The Second Lesson

II Corinthians 7:2

Receive us; we have wronged no man, we have corrupted no man, we have defrauded no man. I speak not this to condemn you: for I have said before, that ye are in our hearts to die and live with you. Great is my boldness of speech toward you, great is my glorying of you: I am filled with comfort, I am exceeding joyful in all our tribulation. For, when we were come into Macedonia, our flesh had no rest, but we were troubled on every side; without were fightings, within were fears. Nevertheless God, that comforteth those that are cast down, comforted us by the coming of Titus; And not by his coming only, but by the consolation wherewith he was comforted in you, when he told us your earnest desire, your mourning, your fervent mind toward me; so that I rejoiced the more. For though I made you sorry with a letter, I do not repent, though I did repent: for I perceive that the same epistle hath made you sorry, though it were but for a season. Now I rejoice, not that ye were made sorry, but that ye sorrowed to repentance: for ye were made sorry after a godly manner, that ye might receive damage by us in nothing. For godly sorrow worketh repentance to salvation not to be repented of: but the sorrow of the world worketh death. For behold this selfsame thing, that ye sorrowed after a godly sort, what carefulness it wrought in you, yea, what clearing of yourselves, yea, what indignation, yea, what fear, yea, what vehement desire, yea, what zeal, yea, what revenge! In all things ye have approved yourselves to be clear in this matter. Wherefore, though I wrote unto you, I did it not for his cause that had done the wrong, nor for his cause that suffered wrong, but that our care for you in the sight of God might appear unto you. Therefore we were comforted in your comfort: yea, and exceedingly the more joyed we for the joy of Titus, because his spirit was refreshed by you all. For if I have boasted any thing to him of you, I am not ashamed; but as we spake all things to you in truth, even so our boasting, which I made before Titus, is found a truth. And his inward affection is more abundant toward you, whilst he remembereth the obedience of you all, how with fear and trembling ye received him. I rejoice therefore that I have confidence in you in all things.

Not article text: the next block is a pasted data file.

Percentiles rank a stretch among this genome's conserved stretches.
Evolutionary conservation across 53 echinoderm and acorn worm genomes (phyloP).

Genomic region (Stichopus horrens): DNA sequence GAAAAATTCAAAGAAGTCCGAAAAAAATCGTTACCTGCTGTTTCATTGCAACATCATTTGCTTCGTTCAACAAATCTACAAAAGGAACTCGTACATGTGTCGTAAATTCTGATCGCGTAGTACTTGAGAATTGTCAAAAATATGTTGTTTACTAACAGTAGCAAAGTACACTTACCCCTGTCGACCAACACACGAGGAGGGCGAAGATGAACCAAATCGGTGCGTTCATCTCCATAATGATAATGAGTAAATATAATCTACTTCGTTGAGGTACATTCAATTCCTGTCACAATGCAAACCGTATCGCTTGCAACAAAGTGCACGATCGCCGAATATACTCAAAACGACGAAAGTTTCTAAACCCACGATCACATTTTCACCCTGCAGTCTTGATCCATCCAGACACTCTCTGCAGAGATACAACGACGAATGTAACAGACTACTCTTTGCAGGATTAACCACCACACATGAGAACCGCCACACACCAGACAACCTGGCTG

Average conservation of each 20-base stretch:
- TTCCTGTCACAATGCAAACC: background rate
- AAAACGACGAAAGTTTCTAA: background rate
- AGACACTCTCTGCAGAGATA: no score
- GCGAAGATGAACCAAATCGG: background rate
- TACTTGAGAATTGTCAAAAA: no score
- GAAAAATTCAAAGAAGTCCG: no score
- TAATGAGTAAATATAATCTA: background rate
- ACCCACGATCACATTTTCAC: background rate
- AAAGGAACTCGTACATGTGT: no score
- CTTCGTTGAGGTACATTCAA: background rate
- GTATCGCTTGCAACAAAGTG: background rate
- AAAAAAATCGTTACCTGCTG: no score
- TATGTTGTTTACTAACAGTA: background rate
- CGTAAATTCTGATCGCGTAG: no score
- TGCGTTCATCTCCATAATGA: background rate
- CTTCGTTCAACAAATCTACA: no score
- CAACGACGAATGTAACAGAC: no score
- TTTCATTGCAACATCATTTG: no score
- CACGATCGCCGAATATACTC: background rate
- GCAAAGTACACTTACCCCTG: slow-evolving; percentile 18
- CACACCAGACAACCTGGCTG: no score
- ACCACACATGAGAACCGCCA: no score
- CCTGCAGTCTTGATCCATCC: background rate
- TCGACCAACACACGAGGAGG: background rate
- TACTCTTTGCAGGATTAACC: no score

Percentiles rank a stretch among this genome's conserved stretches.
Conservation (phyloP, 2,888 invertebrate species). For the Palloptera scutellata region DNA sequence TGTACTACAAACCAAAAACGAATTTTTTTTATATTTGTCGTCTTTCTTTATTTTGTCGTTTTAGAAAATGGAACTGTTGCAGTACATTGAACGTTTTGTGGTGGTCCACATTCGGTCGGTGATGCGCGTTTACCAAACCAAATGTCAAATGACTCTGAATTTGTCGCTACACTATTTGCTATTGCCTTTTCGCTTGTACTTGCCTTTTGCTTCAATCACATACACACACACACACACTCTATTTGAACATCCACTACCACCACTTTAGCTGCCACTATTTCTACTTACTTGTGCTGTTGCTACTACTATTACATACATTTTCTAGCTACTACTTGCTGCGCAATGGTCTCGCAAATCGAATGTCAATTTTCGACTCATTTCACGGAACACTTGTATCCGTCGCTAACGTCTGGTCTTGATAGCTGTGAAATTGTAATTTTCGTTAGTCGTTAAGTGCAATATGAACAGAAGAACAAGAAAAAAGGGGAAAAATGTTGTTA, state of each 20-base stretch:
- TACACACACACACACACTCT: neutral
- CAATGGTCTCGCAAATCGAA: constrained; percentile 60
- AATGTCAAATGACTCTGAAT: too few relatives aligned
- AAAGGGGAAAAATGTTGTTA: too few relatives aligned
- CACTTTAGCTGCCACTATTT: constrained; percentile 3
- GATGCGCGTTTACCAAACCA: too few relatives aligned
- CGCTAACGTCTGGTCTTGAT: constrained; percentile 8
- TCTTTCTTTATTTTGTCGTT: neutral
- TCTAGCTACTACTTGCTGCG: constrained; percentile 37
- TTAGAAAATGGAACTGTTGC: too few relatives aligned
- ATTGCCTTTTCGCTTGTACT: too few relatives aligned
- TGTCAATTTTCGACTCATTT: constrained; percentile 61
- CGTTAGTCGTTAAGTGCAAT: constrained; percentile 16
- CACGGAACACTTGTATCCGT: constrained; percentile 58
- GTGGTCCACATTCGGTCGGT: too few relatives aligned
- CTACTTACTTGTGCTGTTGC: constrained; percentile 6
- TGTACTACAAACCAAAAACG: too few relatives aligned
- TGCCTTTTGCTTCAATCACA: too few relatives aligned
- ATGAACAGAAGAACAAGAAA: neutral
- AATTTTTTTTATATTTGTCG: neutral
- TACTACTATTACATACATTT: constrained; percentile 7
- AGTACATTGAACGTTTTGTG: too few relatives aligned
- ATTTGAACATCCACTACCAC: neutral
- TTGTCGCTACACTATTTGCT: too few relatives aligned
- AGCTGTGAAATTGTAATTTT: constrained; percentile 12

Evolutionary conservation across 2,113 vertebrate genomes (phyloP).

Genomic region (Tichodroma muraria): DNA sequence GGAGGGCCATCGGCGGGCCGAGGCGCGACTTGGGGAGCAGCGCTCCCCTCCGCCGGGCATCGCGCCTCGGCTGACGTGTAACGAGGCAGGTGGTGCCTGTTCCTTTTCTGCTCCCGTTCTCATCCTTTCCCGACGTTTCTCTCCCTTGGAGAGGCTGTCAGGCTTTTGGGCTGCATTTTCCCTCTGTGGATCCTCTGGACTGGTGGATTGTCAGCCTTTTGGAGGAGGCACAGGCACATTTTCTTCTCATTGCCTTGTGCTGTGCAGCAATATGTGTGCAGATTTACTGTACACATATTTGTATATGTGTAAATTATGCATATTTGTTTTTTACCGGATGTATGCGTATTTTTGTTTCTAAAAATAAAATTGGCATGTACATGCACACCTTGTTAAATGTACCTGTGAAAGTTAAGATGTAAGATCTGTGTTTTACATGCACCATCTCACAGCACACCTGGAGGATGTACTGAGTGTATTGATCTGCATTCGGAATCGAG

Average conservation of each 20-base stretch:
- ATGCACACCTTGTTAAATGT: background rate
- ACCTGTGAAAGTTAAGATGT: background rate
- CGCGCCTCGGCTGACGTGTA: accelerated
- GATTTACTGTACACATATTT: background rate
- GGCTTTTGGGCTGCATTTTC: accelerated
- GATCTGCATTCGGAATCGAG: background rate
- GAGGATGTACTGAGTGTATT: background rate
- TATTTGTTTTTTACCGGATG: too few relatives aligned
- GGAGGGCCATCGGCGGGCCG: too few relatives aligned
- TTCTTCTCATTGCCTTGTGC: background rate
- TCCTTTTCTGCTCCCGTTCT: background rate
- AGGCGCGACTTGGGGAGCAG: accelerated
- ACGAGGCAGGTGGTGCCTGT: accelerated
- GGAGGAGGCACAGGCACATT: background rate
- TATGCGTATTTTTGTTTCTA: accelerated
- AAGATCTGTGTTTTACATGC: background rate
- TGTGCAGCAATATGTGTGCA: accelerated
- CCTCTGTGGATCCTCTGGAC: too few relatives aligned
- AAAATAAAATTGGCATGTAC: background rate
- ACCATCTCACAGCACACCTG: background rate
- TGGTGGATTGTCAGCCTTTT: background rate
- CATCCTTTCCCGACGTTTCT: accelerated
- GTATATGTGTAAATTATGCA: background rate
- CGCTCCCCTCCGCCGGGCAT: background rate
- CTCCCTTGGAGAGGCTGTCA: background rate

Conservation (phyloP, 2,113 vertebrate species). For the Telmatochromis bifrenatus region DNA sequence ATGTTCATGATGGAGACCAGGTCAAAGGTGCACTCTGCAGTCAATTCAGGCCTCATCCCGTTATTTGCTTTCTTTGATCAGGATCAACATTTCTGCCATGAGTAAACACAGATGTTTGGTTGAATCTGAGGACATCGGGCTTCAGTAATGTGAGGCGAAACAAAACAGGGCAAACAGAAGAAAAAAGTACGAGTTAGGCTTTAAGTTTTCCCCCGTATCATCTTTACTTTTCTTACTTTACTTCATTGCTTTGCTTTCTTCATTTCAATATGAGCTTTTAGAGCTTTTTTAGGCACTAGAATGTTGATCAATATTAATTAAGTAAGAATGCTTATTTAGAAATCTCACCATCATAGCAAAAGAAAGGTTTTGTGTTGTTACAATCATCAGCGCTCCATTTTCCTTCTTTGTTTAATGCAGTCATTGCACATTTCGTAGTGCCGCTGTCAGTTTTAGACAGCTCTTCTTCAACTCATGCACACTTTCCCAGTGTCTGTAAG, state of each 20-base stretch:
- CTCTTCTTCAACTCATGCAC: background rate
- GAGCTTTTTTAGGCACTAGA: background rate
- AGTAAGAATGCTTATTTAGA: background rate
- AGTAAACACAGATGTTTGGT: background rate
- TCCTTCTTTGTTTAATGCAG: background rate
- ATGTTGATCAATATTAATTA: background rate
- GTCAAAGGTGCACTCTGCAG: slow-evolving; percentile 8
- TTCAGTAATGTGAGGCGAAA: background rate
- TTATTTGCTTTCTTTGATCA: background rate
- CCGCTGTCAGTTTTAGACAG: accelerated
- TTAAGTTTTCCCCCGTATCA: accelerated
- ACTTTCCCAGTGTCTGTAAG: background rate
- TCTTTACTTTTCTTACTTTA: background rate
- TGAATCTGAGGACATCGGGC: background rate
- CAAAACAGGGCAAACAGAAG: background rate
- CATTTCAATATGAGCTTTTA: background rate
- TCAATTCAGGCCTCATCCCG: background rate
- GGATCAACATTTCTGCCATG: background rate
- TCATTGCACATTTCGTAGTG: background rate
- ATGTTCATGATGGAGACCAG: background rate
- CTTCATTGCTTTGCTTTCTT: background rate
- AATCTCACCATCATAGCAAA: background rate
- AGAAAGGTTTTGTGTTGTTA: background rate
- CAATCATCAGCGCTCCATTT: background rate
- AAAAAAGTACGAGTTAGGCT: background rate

The Collect

Fourteenth Sunday after Trinity

ALMIGHTY and everlasting God, give unto us the increase of faith, hope, and charity; and, that we may obtain that which thou dost promise, make us to love that which thou dost command; through Jesus Christ our Lord. Amen.